Helping children to overcome and achieve
Billings Clinic Pediatric Therapy is a comprehensive outpatient program that provides diagnosis, treatment and referral services for your child (birth to age 18).
We love helping your child become as independent as possible so they can be successful in the community, at school, at home, in play and in social interactions.
A team approach is often the most effective way to address your child's therapy needs. Our therapists have specialized training in pediatrics to ensure the most comprehensive evaluation and treatment of your child. Our team of dedicated, trained professional therapists include:
- Physical therapists
- Occupational therapists
- Speech-Language Pathologists
Billings Clinic Pediatric Therapy evaluates and treats medially complex patients with diagnoses including, but not limited to:
- Sensory processing
- Comprehensive feeding/swallowing assessment
- Language and articulation
- Bowel and bladder difficulties
Billings Clinic Pediatric Therapy Services
Occupational Therapy improves a child’s fine motor skills, sensory integration, self-care skills, play/social skills, motor planning and coordination through meaningful activity so children can participate in their daily routines at home and out in the community.
The following are symptoms (red flags) that may warrant a pediatric occupational therapy evaluation
- Coordination difficulties
- Clumsiness, frequent falls, bumping into people or objects
- Frequent fatigue or apparent weakness as compared to peers
- Difficulty with fine motor skills/handwriting
- Difficulty manipulating small toys
- Difficulty with dressing, using utensils, or grooming activities
- Difficulty with transitions or adjusting to changes in routine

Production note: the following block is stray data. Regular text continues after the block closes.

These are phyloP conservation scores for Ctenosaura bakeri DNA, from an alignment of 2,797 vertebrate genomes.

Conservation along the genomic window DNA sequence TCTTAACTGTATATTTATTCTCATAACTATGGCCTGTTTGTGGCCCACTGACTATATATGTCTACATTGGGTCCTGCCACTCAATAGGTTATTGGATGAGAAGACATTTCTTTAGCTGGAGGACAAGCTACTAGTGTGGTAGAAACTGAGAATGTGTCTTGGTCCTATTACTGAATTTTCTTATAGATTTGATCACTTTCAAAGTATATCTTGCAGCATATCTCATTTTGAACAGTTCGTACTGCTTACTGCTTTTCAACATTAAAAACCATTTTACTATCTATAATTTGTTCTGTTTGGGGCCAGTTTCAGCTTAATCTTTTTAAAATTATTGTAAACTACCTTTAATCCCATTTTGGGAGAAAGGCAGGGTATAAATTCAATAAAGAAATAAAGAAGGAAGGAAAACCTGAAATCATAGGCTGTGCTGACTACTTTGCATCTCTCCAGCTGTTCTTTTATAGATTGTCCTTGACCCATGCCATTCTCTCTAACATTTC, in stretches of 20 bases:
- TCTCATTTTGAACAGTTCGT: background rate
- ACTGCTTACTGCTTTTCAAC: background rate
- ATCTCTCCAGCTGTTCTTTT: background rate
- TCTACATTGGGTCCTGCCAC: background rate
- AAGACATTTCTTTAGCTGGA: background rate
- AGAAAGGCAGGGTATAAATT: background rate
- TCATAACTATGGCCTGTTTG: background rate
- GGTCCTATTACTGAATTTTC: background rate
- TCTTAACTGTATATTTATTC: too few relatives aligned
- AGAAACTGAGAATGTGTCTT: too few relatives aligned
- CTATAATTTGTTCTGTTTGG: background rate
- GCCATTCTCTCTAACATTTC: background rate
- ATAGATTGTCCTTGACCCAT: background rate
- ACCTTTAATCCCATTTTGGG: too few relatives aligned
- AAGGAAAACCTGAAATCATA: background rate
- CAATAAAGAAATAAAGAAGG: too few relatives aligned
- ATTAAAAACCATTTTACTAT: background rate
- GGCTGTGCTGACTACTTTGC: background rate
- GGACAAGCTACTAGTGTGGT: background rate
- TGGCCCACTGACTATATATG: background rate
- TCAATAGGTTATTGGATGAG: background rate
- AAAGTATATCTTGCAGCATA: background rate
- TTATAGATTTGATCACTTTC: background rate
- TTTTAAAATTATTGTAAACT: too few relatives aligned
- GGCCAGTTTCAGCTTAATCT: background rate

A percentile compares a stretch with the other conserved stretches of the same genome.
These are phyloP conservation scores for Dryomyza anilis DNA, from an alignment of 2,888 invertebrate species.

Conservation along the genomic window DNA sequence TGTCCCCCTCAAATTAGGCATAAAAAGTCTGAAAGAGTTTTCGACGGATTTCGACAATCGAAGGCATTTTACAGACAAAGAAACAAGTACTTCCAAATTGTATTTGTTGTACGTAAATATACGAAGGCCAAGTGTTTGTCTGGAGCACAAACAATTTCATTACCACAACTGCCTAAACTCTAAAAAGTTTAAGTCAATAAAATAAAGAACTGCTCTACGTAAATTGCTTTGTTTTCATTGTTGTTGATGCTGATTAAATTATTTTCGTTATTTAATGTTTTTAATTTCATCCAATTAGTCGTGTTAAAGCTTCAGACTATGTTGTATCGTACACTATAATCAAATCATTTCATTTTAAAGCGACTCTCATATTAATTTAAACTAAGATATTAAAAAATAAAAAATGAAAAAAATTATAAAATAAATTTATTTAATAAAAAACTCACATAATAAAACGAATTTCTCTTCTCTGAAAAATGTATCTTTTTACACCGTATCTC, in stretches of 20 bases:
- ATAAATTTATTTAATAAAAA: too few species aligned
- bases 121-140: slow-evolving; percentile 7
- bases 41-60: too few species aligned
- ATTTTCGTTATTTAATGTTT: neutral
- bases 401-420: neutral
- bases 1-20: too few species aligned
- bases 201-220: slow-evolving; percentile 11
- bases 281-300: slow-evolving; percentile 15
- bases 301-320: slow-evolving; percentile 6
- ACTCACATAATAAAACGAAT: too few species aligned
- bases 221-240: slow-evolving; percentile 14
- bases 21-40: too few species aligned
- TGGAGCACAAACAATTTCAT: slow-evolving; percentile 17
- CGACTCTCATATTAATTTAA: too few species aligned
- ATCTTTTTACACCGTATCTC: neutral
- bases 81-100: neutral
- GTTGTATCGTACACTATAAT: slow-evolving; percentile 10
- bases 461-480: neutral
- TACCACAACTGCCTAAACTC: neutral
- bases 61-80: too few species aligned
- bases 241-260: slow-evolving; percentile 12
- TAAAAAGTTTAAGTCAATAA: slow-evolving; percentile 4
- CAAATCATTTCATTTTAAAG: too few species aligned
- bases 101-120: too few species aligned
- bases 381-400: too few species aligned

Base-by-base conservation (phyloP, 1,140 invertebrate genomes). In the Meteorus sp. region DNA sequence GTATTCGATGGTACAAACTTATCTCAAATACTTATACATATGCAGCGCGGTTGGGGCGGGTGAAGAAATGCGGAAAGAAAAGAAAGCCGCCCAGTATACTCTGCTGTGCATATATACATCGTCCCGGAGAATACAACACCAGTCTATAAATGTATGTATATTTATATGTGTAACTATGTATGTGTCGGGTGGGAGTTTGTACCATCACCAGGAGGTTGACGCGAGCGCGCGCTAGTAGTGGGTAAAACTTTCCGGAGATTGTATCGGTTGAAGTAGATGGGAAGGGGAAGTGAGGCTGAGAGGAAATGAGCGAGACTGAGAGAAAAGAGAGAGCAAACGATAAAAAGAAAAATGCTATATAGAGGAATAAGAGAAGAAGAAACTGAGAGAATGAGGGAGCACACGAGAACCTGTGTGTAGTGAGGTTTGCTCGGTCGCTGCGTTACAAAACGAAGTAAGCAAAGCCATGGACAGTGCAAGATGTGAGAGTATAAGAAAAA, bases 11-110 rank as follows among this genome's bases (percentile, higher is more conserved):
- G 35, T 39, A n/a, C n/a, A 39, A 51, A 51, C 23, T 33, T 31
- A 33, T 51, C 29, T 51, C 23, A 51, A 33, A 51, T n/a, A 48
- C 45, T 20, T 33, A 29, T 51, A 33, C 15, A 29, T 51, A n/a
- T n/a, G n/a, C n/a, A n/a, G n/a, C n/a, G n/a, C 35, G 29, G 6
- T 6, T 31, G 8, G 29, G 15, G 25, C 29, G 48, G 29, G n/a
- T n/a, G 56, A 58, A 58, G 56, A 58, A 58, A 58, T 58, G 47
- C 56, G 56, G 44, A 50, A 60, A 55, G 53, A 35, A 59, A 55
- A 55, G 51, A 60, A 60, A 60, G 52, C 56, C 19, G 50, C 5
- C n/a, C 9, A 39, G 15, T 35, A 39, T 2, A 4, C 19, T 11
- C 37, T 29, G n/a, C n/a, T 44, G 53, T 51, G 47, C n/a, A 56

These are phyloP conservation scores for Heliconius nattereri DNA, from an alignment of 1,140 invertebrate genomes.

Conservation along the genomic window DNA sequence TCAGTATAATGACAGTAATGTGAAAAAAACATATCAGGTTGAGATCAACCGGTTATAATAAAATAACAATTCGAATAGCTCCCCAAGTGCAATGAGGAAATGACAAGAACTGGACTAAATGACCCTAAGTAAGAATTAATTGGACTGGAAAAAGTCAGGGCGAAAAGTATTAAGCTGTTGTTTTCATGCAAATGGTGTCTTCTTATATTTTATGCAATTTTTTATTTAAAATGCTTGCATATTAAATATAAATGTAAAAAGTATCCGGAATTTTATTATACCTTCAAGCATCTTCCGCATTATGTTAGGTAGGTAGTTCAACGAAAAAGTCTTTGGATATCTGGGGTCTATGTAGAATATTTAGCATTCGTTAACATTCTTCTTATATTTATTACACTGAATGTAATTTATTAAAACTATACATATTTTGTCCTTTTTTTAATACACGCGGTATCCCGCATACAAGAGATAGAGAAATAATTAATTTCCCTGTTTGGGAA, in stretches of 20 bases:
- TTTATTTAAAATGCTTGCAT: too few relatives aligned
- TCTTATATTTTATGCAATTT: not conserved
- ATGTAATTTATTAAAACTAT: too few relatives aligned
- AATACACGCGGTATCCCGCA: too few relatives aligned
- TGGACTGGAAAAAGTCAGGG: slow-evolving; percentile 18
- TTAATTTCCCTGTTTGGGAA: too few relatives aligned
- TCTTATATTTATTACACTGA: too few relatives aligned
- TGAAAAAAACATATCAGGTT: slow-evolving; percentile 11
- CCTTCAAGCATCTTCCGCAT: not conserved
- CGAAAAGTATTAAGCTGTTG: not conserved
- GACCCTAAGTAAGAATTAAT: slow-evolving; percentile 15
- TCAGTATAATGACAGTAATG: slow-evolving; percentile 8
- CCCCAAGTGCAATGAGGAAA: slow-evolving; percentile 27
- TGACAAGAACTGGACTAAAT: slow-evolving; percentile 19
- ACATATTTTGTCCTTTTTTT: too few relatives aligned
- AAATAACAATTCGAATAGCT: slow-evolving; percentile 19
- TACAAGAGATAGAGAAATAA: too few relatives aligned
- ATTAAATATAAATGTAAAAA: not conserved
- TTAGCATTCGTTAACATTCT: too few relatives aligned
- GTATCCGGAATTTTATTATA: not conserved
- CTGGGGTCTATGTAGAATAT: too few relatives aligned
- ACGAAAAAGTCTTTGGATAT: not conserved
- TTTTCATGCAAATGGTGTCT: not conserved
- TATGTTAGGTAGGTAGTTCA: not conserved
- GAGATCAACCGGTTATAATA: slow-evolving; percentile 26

- Limited play skills
- Limited social interaction
- Tendency to become overwhelmed easily
- Frequent tantrums
Physical therapy aids the child or teen in recovery, motion, strength and function with youth-specific training, movement and exercise to improve motor development and strength.
Physical therapy can work to improve:
- Development and enhancement of gross motor skills
- Management of muscle tone
- Building or rebuilding muscle strength
- Posture/postural control
- Pre-gait and gait training
- Range of motion and joint mobility
- Balance and coordination
- Body awareness and body alignment
- Building cardiopulmonary endurance
- Relieve or manage pain
Speech Language Pathology
Pediatric speech language pathologists are trained to assess and treat a variety of disorders including genetic, developmental, social and acquired such as brain injury that may affect:
- Feeding difficulties and swallowing difficulties
- Language development
- Cognitive skills and executive functions
- Caregiver training to increase cognitive and language skills
- Articulation and auditory processing treatment
- Social skills training
- Augmentative and Alternative communication training
The following concerns may warrant a speech and language evaluation from a speech and language pathologist:
- Difficulty with eating and drinking
- Coughing and choking with eating and drinking
- Limited speech and language abilities-see ASHA website for age norms
- Difficulty with social situations and interaction with peers and caregivers
- Difficulty being understood when speaking
- Delayed language development
- Difficulty recalling information
- Difficulty paying attention or following directions
Please discuss any concerns with your child’s physician and request a referral if you have concerns in any of these areas.
Pediatric Therapy Team
Our team approach is often the most effective way to address your child's therapy needs. Our therapists have specialized training in pediatrics to ensure the most comprehensive evaluation and treatment of your child.
Learn more about each of incredible team members here.
Pediatric therapists highlight importance of movement during pandemic
Keeping kids from catching COVID-19 is just one of the challenges during this pandemic. It comes with other health issues and concerns as kids miss out on classroom time.
“It’s always important for kids to have physical activity, whether they are at home, or at school. I think at school it’s easier for kids with recess and gym class, for them to get that recommended amount of 60 minutes a day of physical activity. So at home, it’s really important for their mental health, for their overall cardiovascular health, and just their muscular health to get up and move their body,” said Krista Bakkedahl, Billings Clinic pediatric physical therapist.
Watch the Q2 News Story